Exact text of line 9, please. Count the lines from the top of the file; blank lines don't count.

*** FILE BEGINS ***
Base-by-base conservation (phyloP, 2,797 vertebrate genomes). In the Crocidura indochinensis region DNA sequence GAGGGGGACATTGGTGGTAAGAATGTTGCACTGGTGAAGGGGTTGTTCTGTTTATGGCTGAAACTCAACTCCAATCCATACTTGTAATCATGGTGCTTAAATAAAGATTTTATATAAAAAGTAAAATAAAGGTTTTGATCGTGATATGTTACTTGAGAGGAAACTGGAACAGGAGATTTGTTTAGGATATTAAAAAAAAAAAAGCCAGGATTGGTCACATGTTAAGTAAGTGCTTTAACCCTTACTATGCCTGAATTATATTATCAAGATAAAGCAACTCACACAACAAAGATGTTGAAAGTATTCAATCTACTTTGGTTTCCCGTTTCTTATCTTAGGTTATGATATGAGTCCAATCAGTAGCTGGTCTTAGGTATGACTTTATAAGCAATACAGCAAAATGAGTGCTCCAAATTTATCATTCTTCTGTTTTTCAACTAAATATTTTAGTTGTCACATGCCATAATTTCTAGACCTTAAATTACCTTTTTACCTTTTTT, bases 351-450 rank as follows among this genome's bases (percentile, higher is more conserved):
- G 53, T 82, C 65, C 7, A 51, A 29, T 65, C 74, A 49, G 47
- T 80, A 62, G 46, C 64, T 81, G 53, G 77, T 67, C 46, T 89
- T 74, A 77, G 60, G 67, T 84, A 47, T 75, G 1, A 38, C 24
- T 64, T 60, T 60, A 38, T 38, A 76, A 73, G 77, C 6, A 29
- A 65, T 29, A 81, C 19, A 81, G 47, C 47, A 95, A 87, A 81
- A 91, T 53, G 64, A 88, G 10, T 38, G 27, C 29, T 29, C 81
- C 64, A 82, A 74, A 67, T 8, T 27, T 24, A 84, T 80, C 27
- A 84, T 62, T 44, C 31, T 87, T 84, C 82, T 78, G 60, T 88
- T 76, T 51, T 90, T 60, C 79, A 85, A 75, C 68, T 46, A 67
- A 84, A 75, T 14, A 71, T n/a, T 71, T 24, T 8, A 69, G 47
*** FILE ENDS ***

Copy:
- A 84, T 62, T 44, C 31, T 87, T 84, C 82, T 78, G 60, T 88